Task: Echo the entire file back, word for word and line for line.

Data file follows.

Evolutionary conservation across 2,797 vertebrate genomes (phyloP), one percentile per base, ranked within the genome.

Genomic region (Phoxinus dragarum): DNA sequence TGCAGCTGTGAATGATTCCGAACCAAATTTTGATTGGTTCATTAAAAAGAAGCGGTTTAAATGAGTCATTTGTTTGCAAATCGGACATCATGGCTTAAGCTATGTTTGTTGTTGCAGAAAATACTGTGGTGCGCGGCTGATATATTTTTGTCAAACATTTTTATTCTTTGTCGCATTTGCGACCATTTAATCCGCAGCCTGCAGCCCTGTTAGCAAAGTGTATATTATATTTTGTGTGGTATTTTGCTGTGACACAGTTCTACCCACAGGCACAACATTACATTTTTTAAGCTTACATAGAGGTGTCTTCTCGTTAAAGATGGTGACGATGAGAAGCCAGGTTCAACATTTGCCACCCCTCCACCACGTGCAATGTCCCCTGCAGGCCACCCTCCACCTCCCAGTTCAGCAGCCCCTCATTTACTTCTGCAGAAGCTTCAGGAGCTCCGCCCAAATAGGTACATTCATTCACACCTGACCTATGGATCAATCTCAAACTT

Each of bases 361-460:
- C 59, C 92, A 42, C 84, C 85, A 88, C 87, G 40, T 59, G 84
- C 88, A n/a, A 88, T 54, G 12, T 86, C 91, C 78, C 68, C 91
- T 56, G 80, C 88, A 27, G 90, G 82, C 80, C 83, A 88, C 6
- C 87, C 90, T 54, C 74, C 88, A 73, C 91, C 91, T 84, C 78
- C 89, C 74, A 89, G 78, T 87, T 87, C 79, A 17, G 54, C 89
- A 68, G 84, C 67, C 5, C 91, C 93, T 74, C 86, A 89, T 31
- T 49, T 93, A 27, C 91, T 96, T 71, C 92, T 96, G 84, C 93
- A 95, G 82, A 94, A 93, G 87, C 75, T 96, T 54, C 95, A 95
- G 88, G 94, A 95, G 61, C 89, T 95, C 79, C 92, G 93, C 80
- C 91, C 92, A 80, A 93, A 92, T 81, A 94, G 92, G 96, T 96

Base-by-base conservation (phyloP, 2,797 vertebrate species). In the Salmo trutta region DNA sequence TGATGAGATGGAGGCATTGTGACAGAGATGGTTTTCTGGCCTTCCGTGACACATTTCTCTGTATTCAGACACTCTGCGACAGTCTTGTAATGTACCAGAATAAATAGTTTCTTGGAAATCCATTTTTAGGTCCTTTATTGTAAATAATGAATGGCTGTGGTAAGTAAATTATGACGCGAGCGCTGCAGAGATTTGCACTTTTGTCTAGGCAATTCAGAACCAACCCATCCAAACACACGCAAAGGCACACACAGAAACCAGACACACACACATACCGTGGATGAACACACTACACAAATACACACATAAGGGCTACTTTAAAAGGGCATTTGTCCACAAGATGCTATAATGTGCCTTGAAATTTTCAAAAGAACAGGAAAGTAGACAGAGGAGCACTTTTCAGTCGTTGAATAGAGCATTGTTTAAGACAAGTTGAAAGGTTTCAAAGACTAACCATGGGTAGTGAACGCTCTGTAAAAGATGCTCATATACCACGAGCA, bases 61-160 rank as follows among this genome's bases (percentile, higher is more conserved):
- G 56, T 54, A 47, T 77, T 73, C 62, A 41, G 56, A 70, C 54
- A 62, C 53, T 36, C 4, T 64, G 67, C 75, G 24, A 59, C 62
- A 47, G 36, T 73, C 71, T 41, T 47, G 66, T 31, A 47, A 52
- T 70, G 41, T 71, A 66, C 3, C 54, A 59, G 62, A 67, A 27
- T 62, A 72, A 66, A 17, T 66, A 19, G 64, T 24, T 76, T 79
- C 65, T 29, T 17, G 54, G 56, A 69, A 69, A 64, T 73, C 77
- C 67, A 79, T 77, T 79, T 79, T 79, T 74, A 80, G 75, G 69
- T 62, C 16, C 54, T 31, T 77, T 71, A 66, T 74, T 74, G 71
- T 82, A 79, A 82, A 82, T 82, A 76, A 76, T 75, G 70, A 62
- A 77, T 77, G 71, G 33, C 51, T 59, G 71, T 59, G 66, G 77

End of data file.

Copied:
Evolutionary conservation across 2,797 vertebrate genomes (phyloP), one percentile per base, ranked within the genome.

Genomic region (Phoxinus dragarum): DNA sequence TGCAGCTGTGAATGATTCCGAACCAAATTTTGATTGGTTCATTAAAAAGAAGCGGTTTAAATGAGTCATTTGTTTGCAAATCGGACATCATGGCTTAAGCTATGTTTGTTGTTGCAGAAAATACTGTGGTGCGCGGCTGATATATTTTTGTCAAACATTTTTATTCTTTGTCGCATTTGCGACCATTTAATCCGCAGCCTGCAGCCCTGTTAGCAAAGTGTATATTATATTTTGTGTGGTATTTTGCTGTGACACAGTTCTACCCACAGGCACAACATTACATTTTTTAAGCTTACATAGAGGTGTCTTCTCGTTAAAGATGGTGACGATGAGAAGCCAGGTTCAACATTTGCCACCCCTCCACCACGTGCAATGTCCCCTGCAGGCCACCCTCCACCTCCCAGTTCAGCAGCCCCTCATTTACTTCTGCAGAAGCTTCAGGAGCTCCGCCCAAATAGGTACATTCATTCACACCTGACCTATGGATCAATCTCAAACTT

Each of bases 361-460:
- C 59, C 92, A 42, C 84, C 85, A 88, C 87, G 40, T 59, G 84
- C 88, A n/a, A 88, T 54, G 12, T 86, C 91, C 78, C 68, C 91
- T 56, G 80, C 88, A 27, G 90, G 82, C 80, C 83, A 88, C 6
- C 87, C 90, T 54, C 74, C 88, A 73, C 91, C 91, T 84, C 78
- C 89, C 74, A 89, G 78, T 87, T 87, C 79, A 17, G 54, C 89
- A 68, G 84, C 67, C 5, C 91, C 93, T 74, C 86, A 89, T 31
- T 49, T 93, A 27, C 91, T 96, T 71, C 92, T 96, G 84, C 93
- A 95, G 82, A 94, A 93, G 87, C 75, T 96, T 54, C 95, A 95
- G 88, G 94, A 95, G 61, C 89, T 95, C 79, C 92, G 93, C 80
- C 91, C 92, A 80, A 93, A 92, T 81, A 94, G 92, G 96, T 96

Base-by-base conservation (phyloP, 2,797 vertebrate species). In the Salmo trutta region DNA sequence TGATGAGATGGAGGCATTGTGACAGAGATGGTTTTCTGGCCTTCCGTGACACATTTCTCTGTATTCAGACACTCTGCGACAGTCTTGTAATGTACCAGAATAAATAGTTTCTTGGAAATCCATTTTTAGGTCCTTTATTGTAAATAATGAATGGCTGTGGTAAGTAAATTATGACGCGAGCGCTGCAGAGATTTGCACTTTTGTCTAGGCAATTCAGAACCAACCCATCCAAACACACGCAAAGGCACACACAGAAACCAGACACACACACATACCGTGGATGAACACACTACACAAATACACACATAAGGGCTACTTTAAAAGGGCATTTGTCCACAAGATGCTATAATGTGCCTTGAAATTTTCAAAAGAACAGGAAAGTAGACAGAGGAGCACTTTTCAGTCGTTGAATAGAGCATTGTTTAAGACAAGTTGAAAGGTTTCAAAGACTAACCATGGGTAGTGAACGCTCTGTAAAAGATGCTCATATACCACGAGCA, bases 61-160 rank as follows among this genome's bases (percentile, higher is more conserved):
- G 56, T 54, A 47, T 77, T 73, C 62, A 41, G 56, A 70, C 54
- A 62, C 53, T 36, C 4, T 64, G 67, C 75, G 24, A 59, C 62
- A 47, G 36, T 73, C 71, T 41, T 47, G 66, T 31, A 47, A 52
- T 70, G 41, T 71, A 66, C 3, C 54, A 59, G 62, A 67, A 27
- T 62, A 72, A 66, A 17, T 66, A 19, G 64, T 24, T 76, T 79
- C 65, T 29, T 17, G 54, G 56, A 69, A 69, A 64, T 73, C 77
- C 67, A 79, T 77, T 79, T 79, T 79, T 74, A 80, G 75, G 69
- T 62, C 16, C 54, T 31, T 77, T 71, A 66, T 74, T 74, G 71
- T 82, A 79, A 82, A 82, T 82, A 76, A 76, T 75, G 70, A 62
- A 77, T 77, G 71, G 33, C 51, T 59, G 71, T 59, G 66, G 77